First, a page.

Before I get into the negotiation, I’d like to talk about R2P for a moment, since it is with its passing moment in the saga, that brings us to the current dangerous juncture. The idea that America, the international community, has the responsibility to protect is something I don’t agree with. I feel that it implies that it’s in the job description and the only job they have is to advance their own interests. America isn’t putting its job security at risk for ignoring Darfur. It may be the right thing to do, and something I’d like, but I feel considering it as a responsibility puts too much blood on our hands. The international system already provides enough incentives, punishments and other conflict reducing mechanisms to make most world leaders play fair. Repeated use of R2P is a doctrine suitable for an empire, and the United States is not that. We are currently experiencing the waning years of the US’ uni-polarity(There should still be at least two decades of US dominance to go, just not immediate post cold war levels). If it was an empire, states would not be able to pursue their own interests. During the US uni-polar moment, there have been attempts to expand beyond its reach and it espoused values it wished were universal. This does not equal a peaceful time for the pole, history shows us a nation the spent most of its time at war. A quarter of our history of war, were spent in the last twenty years.

The Obama administration and the ones to follow are not ignorant of a hegemon’s heavy hand. It’s no wonder Obama speaks of “leading from behind”. If these foreign conflicts taught us anything, it is the truth of the multipolar/multicivilizational world Samuel P. Huntington spoke of. A world where the core states of civilizations gain power relative to the US after exhausting itself in two extended conflicts and a financial crisis that some think it will never fully recover from.  If we are to believe we can’t force our values on civilizations outside of ours with hard power(Iraq, Afghanistan taught us that), intervention loses its attractiveness. It’s less attractive because R2P can be a costly doctrine if you are not advancing your own interests. Now if we are shown a window where intervention is presented as an attractive option, it would almost have to look similar to Libya. Gadhafi may have been inching towards Benghazi, but the progress previously made by rebels presented a situation where we could be close to certain that providing a no fly zone would eventually bring victory and regime change. R2P without boots on the ground, arming rebels, would have nowhere near the desired effect for Damascus. For more on the subject, I would suggest reading Dan Trombly’s excellent post on arming the Syrian opposition and other options. If we are to accept a multicivilizational world and the coming of multipolarity, R2P’s implementation will continue to be rare and not a viable option for Syria. Instead, the “responsibility” to protect should lie within the core states of civilizations in the future — as it may be in their best interests. The Arab League, Saudi Arabia, Turkey, if this doctrine means anything to them, should take the lead on belligerents in their sphere of influence. In the present, intervention is not an option or a costly one to anyone but the United States and NATO. Despite a go at the UN security council, I do not believe intervention was the US’ intent because the level of commitment/difficulty conflicts too much with its interests.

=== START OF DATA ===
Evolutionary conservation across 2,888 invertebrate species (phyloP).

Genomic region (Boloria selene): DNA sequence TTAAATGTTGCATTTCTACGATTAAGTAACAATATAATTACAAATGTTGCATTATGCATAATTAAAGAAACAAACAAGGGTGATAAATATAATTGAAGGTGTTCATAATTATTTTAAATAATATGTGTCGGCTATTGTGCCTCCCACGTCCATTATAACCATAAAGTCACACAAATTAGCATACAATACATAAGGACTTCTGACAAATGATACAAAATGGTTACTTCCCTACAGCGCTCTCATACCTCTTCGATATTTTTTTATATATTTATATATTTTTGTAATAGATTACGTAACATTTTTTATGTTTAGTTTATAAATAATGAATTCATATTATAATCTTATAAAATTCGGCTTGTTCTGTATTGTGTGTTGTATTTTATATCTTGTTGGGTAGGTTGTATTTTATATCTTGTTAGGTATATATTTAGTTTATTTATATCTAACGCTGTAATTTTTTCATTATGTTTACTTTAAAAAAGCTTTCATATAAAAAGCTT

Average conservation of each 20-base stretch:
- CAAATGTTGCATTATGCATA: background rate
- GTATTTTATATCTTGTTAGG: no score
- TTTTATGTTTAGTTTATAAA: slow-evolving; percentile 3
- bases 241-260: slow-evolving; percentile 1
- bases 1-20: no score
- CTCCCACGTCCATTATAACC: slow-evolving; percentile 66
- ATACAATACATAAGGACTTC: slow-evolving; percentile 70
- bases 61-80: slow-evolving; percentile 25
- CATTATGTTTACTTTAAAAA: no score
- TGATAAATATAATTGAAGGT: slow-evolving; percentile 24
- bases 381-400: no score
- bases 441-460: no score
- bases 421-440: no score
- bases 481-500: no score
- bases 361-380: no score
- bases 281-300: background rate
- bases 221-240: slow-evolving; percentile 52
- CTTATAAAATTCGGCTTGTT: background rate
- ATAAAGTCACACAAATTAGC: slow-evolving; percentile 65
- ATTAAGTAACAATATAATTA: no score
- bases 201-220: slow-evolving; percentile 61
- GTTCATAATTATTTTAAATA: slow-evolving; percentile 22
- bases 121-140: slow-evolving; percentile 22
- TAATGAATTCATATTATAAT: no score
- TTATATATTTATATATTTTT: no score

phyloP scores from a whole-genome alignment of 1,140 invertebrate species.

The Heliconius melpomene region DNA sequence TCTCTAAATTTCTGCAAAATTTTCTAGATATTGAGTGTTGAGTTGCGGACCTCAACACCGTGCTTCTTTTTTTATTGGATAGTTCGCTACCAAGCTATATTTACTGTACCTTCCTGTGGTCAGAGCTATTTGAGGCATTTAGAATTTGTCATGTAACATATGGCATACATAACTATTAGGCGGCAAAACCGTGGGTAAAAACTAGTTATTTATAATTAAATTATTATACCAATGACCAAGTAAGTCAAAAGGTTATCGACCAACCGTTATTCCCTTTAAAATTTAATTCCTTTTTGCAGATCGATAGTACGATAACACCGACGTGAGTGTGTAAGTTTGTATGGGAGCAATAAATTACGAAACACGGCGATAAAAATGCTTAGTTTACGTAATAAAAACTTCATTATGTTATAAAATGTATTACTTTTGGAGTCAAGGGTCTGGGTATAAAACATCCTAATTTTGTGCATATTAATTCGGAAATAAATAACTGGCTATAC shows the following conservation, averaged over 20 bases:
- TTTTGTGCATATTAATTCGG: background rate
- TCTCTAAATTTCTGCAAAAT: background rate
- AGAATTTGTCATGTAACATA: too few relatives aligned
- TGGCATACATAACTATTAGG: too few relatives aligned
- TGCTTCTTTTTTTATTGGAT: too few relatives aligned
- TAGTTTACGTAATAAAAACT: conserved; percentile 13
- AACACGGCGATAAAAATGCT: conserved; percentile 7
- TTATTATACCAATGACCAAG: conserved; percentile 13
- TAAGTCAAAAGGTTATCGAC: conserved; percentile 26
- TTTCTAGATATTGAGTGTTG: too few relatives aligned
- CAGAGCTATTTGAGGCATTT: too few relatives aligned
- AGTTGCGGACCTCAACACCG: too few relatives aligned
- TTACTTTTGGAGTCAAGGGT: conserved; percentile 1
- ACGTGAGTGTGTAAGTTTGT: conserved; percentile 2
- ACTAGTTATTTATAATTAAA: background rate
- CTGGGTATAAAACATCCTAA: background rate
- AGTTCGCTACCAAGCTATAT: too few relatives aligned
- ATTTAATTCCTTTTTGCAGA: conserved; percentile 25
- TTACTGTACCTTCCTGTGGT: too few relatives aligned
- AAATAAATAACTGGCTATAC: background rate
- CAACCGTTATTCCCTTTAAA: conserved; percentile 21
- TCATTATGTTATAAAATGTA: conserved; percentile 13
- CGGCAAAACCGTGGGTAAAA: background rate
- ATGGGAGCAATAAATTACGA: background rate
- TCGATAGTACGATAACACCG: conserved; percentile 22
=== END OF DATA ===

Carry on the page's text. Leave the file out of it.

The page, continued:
On the subject of arming rebels, refer back to the Dan Trombly piece or anyone else you hold in high regard. Those for and against arming the opposition believe it will lead to a complete mess.  This is why I am proposing negotiation. I understand that I’m not onto anything groundbreaking even though no one seems to bring this up. There’s a healthy chance breaching the subject would reveal one as slow of the mind if previous posts didn’t already do the trick. That’s okay because this blog will not haunt my career should I be blessed to have one. The Opposition said they will not sit at the table until it is certain that Assad will be stepping down. There’s nothing saying that this will change, but are good reasons to make the attempt.